Malcolm White, founder and organizer of Jackson's annual Hal's St. Paddy's Parade, recently collaborated with Visit Jackson, the City of Jackson and Downtown Partners to maintain the 36-year-old event without a revamping of its structure, at least for 2020.
Security concerns, involving outdated barricades at an insufficient number, and the increasingly high cost of insurance for the parade, had led White to consider changing the nature of the parade from one featuring motorized floats and vehicles to only including marching groups, White told the Jackson Free Press.
"The City does not own enough barricades to secure the entire length of the parade route so that it is impenetrable to people walking around," White says. "We've been able to manage over the years, but it has gotten bad over the past two or three years, and something needed to be done or the parade would need to change.
White says that expenses to produce the parade while still keeping it a free event have risen over the years.
"The only commercial part of the parade is sponsorships and revenue from the after-party, and those are no longer adequate to pay for the parade," he says.
White wrote to Jackson Mayor Chokwe Antar Lumumba, the Jackson City Council, Downtown Partners and the Jackson Visitors Bureau in June to give them notice about his need for interlocking professional barricades and asked for a plan by October. The organizations made some progress, White told the Jackson Free Press, but did not raise the money by then. In late October, he wrote a post on his Facebook page about the concerns facing the parade, but decided that as long as some kind of effort to raise the money materialized, he would hold off on a decision until November.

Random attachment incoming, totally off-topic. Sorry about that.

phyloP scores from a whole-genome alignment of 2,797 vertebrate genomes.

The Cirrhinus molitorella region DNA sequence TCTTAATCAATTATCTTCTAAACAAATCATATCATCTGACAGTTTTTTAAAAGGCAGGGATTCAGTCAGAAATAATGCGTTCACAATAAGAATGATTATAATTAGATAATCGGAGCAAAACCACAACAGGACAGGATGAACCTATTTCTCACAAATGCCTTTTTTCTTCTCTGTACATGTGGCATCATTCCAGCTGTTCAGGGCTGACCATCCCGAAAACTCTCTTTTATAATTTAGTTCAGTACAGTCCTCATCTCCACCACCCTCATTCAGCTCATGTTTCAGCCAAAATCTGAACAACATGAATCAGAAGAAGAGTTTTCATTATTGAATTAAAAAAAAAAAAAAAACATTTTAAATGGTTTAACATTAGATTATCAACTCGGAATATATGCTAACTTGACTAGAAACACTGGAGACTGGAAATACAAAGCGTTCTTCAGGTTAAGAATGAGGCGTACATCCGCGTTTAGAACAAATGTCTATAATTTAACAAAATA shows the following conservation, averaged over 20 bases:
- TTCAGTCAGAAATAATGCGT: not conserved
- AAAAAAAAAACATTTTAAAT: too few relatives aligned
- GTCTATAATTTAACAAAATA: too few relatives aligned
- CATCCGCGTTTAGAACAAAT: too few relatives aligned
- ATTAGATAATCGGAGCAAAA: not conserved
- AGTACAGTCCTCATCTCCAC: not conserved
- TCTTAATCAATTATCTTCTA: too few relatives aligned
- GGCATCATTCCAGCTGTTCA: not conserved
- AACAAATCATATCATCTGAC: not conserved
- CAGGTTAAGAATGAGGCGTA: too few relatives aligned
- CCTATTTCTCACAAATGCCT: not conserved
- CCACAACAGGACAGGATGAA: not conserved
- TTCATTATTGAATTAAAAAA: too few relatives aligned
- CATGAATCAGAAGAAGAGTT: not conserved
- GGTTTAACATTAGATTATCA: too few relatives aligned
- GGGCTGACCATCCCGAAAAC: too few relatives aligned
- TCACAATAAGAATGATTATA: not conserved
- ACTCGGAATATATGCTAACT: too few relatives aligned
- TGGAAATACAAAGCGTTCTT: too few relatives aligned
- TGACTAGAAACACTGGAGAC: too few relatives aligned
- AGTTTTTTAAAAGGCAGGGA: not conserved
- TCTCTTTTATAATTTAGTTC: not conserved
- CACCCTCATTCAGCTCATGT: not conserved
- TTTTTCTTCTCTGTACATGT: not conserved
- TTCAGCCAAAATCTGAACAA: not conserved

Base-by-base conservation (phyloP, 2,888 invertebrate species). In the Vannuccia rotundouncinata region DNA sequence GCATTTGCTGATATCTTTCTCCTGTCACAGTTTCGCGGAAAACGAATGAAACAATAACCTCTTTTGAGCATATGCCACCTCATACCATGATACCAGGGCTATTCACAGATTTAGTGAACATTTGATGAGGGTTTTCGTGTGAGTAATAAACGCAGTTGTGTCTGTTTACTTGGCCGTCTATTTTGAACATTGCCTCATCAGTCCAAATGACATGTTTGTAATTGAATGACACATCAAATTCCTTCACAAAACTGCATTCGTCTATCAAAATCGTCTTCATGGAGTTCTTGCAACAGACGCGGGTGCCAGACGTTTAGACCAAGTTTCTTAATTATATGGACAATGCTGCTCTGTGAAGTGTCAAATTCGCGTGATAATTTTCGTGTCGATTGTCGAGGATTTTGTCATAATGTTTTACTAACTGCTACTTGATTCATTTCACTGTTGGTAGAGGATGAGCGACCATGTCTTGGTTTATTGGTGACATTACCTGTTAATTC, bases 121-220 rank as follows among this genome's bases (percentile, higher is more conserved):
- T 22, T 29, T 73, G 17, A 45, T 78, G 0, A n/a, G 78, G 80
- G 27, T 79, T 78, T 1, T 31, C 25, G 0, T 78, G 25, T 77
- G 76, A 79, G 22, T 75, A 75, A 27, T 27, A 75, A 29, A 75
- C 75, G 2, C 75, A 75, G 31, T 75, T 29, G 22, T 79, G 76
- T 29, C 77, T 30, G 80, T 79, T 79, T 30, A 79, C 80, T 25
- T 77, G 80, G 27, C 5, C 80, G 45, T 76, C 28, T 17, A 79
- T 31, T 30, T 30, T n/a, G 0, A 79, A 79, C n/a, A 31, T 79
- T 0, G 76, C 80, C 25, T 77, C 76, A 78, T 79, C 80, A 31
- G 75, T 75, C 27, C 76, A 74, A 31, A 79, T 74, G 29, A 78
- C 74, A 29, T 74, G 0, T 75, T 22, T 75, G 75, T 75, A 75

By November, Visit Jackson agreed to donate $15,000 to the event, and Downtown Jackson Partners contributed $15,000. Pruitt Oil donated $2,000, and an anonymous donor gave $4,000. The initial $36,000 helped White raise the rest of the $45,000 he needed to hold the parade as-is for 2020.
"With the money we secured from the donors we can do a one-time rental for the barricades for next year," White says. "After that, we need to solve the problem of whether to keep renting these barriers every year or purchase them, as well as looking at other public safety measures. I feel like the City needs this equipment, because it hosts other parades and large events that need the same kind of security we're asking for, so it's not a request just for us. I think everyone should have an interest in getting this goal accomplished."
One solution White says he is looking into for the parade's fundraising difficulties is changing the organizational structure behind the event into a nonprofit similar to the Mississippi Book Festival and other local events. The nonprofit plan, if implemented, would separate the Hal's St. Paddy's Day Parade and its related events, including a pet parade and annual 5k walk, from the after-party and street dance event that takes place in the Hal and Mal's parking lot after the main parade ends.
"A nonprofit would be able to raise money for all the family-friendly activities the day of the parade, and those who want to support it can do so and get a tax break," White says. "Meanwhile, Hal and Mal's, Martin's and other businesses would operate the dance. Separating the alcohol aspect from the public parade could make it more attractive for people to donate to the event and for organization's to insure it, and would allow donations to be tax-deductible since they would be going to a nonprofit."